Why John Dillinger’s Relatives Want to Exhume His Body
by Brigit Katz Smithsonian.com
After the notorious bank robber John Dillinger was shot to death by federal agents in 1934, thousands of spectators converged at his funeral, some of them swiping flowers and dirt from the grave as souvenirs. Worried that the situation might escalate to grave robbing, Dillinger’s family went to great lengths to ensure that his body remained firmly in the ground, encasing his remains under layers of concrete and iron.
So it came as a surprise when reports surfaced earlier this week that the Indiana State Department of Health had issued a permit to Dillinger’s living relatives, allowing them to exhume the criminal’s body. Though the reasons for the planned exhumation were not immediately clear, Vanessa Romo of NPR now reports that Dillinger’s niece and nephew have indicated that they suspect the body interred under Dillinger’s headstone may not belong to their outlaw uncle.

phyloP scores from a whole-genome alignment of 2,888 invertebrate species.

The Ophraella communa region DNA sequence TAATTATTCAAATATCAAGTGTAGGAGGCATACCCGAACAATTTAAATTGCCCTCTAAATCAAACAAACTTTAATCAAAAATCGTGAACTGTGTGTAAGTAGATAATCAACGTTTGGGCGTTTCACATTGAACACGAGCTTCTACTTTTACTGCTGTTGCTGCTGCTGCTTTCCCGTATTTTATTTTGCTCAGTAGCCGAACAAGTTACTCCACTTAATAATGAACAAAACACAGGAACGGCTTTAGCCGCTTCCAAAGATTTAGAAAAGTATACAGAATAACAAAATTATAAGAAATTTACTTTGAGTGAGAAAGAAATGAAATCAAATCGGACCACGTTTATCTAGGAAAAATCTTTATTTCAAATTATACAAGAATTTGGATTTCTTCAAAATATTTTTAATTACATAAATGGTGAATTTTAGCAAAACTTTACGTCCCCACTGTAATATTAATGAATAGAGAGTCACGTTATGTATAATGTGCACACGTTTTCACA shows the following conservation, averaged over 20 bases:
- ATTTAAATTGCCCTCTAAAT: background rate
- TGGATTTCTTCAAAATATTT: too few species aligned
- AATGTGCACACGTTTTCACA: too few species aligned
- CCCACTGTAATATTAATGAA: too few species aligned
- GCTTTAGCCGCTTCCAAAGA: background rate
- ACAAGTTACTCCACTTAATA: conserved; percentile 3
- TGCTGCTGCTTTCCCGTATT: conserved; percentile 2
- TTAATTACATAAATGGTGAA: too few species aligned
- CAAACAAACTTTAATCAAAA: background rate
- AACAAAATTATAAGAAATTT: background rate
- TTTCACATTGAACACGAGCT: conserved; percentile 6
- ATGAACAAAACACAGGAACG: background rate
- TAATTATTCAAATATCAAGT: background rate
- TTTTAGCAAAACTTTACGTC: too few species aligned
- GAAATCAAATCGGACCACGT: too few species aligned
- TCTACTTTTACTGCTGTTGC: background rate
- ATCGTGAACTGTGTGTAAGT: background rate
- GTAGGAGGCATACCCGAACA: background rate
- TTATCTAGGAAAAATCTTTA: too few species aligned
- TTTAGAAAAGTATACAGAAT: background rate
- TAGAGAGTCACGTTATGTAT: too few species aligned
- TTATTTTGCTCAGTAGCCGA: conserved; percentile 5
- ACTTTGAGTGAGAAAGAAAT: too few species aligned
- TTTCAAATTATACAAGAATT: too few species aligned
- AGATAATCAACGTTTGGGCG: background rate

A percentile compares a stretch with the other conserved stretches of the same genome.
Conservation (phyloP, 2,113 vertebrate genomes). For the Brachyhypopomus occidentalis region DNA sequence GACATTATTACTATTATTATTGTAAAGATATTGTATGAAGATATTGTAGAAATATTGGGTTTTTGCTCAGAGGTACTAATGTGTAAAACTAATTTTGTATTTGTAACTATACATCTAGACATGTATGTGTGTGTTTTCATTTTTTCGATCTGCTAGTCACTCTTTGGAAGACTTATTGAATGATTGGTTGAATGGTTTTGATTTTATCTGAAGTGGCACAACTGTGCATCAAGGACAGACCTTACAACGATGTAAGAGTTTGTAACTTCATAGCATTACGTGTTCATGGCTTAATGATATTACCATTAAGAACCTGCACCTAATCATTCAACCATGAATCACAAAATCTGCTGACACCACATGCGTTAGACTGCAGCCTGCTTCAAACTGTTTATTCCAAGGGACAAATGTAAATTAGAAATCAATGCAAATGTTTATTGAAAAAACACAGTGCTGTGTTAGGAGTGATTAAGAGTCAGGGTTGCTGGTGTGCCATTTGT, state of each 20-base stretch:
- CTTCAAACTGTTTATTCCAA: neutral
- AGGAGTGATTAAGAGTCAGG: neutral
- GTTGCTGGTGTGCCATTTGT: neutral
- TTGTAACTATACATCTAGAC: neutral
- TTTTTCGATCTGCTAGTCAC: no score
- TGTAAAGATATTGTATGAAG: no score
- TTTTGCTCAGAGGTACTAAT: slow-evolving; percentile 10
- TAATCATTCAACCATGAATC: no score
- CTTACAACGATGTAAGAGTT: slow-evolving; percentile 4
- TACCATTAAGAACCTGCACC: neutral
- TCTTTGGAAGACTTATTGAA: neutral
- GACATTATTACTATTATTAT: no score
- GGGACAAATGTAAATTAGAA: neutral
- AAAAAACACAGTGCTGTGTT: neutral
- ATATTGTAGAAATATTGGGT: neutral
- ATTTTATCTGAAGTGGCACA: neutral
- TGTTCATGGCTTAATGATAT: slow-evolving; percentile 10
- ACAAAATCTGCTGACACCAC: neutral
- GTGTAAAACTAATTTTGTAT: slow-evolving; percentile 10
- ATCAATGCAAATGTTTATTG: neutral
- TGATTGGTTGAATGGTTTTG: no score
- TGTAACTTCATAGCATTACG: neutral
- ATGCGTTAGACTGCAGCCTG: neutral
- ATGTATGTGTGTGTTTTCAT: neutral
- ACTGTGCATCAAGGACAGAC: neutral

Separate affidavits signed by Mike Thompson and his sister, Carol Thompson, cite multiple pieces of “evidence” fueling their suspicions that it was not Dillinger who was gunned down outside Chicago’s Biograph Theater on July 22, 1934.
Carol graduated from Riverside White Cross School of Nursing in Columbus, Ohio and received her diploma as a registered nurse. She attended Bowling Green State University where she received a Bachelor of Arts Degree in History and Literature. She attended the University of Toledo, College of Nursing, and received a Master’s of Nursing Science Degree as an Educator.
She has traveled extensively, is a photographer, and writes on medical issues. Carol has three children RJ, Katherine, and Stephen – one daughter-in-law; Katie – two granddaughters; Isabella Marianna and Zoe Olivia – and one grandson, Alexander Paul. She also shares her life with her husband Gordon Duff, many cats, and two rescues.